"Remember too that the Church dealt with corrupt and criminal priests in the past. Not so today."Delete
I would not be so sure about this. There is a pretty clear record of Church authorities dealing with priests who commit criminal acts by hiding them from the proper civil authorities who do prosecute those criminal acts. In previous centuries the Church convinced the civil authorities to cede the prosecutorial authority to the church hierarchy in these cases. The Vatican does not have that authority any longer in many countries.
In past centuries, priests found to have been involved in pederast acts were ceremoniously defrocked, the tendons in their hands were severed, and they were then turned over to the state authority to be executed. Seems harsh by today's standards, but it kept the problem in check. If the church did the same today, the rats would flee.Delete
Even if true, none of this excuses the clerics from hiding other priests from civil criminal investigation, prosecution and punishment today and in the last century or so. But those clerics ARE dealing with the situation by the hiding and cover-ups. Just not the in a moral way. Nor will I agree that the method you describe is all that moral given its bloodthirstiness.Delete
There is also the fact that nations like Ireland have revealed this.record of clergy abuse going back over 85 years. Ireland, a nation which until the last 25 years did not allow contraceptives to be sold and still bans abortion. This notion that Vatican 2 and plain clothes nuns leading guitar masses correlated with the clergy abusing minors just doesn't hold up with the record in Ireland. Ireland was one of the most conservative and distinctively Catholic nations in Europe and had.some of the most notorious histories regarding this issue.Delete
I don't think you quite get what I'm saying. I am not suggesting to you that child abuse at the hands of priests has not occurred until Vatican 2. What I am suggesting, and what the facts bear out, is that as the morals of society decay, there is always an increase in immoral acts. The sexual revolution occurred during the sixties. Should it come as any surprise that Vatican 2 did also? Legalized abortion followed the sexual revolution. The watered down theology of Vatican 2 predicated the massive increase in the numbers of child molestation cases. Late sixties through the nineties; terrible period of time, and although the number of abuse cases are down, they are barely so.Delete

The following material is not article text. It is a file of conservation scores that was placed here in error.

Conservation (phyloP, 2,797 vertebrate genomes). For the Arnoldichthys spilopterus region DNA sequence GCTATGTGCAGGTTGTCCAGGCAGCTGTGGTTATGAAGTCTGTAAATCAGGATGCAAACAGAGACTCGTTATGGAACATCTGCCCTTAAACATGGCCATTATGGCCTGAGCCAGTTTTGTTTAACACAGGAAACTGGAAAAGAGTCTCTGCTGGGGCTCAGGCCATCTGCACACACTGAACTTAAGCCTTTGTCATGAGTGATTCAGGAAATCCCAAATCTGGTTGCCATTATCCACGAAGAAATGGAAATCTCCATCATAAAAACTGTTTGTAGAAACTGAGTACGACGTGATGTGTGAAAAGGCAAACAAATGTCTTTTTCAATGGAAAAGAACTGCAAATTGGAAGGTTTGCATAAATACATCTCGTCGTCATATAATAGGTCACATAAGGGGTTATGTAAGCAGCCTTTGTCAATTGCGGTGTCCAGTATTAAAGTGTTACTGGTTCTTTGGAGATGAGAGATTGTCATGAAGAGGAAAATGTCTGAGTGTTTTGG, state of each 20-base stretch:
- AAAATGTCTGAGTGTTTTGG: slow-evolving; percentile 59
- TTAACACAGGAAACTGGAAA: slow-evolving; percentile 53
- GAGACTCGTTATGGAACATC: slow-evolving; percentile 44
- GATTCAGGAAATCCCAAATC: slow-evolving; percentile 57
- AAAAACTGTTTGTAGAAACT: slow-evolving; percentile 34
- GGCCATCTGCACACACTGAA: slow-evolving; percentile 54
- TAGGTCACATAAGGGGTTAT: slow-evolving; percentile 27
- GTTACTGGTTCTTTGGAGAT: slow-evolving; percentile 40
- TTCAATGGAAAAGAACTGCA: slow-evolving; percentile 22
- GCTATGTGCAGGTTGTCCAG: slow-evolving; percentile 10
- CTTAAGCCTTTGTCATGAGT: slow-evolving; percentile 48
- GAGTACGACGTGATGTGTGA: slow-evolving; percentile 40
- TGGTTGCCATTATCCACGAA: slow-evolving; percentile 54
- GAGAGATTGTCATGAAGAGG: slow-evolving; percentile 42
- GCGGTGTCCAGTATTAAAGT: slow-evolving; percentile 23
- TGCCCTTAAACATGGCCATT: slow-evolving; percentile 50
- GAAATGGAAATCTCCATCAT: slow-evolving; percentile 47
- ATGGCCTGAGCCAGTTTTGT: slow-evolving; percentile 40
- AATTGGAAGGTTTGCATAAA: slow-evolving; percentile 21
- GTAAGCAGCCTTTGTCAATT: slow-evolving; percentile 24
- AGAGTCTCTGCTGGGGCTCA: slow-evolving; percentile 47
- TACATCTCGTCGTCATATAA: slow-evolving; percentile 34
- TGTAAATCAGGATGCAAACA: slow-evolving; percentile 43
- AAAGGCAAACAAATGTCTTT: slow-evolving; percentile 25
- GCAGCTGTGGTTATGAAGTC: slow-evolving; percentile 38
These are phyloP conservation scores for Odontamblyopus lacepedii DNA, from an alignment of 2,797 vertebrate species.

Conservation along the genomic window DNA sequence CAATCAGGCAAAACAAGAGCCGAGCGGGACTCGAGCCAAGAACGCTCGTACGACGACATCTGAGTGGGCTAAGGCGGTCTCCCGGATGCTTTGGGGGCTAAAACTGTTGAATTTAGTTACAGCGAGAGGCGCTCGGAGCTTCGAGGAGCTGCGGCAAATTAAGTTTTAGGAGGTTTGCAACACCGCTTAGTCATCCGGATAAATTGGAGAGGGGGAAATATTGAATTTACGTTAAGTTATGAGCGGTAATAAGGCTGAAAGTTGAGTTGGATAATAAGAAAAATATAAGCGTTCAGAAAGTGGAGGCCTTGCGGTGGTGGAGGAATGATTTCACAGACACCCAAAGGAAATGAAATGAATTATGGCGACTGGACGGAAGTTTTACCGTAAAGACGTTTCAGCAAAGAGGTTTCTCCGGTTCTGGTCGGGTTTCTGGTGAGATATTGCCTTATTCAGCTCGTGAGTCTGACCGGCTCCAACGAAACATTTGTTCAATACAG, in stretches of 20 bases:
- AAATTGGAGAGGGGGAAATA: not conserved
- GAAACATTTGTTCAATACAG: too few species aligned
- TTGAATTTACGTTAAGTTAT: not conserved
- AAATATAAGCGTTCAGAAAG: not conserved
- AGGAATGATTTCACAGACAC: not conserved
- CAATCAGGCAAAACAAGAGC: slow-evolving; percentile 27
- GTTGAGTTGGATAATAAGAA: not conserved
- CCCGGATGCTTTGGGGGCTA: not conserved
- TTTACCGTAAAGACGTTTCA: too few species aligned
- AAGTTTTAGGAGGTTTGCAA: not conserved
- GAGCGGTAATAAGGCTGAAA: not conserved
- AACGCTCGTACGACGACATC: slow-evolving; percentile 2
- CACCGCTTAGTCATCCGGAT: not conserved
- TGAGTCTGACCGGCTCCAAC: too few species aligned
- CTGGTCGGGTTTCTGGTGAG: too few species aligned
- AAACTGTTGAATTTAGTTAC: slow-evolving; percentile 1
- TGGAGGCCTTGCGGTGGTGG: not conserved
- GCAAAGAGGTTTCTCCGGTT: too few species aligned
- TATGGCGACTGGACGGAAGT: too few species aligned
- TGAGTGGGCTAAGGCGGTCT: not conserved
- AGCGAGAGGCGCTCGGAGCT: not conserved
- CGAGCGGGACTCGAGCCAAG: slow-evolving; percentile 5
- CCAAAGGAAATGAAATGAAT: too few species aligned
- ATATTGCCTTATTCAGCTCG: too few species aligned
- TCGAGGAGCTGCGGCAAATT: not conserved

Vatican 2 embraced the world, with all it's flaws and sins. The Church became a worldly institution looking to mankind for solutions instead of God.
One could draw a correlation between lessening moral values and the noticeably increasing numbers of teachers having sex with students. I don't think that's a stretch, and it's very much like the priest scandals today.
Does anyone imagine for a second that teachers, especially female ones, have always slept with their students, and that the only reason we're hearing about it more often is because of better technology? If I made that claim you'd think me a buffoon, and yet that is exactly the sort of nonsense people want to believe about the Catholic priesthood.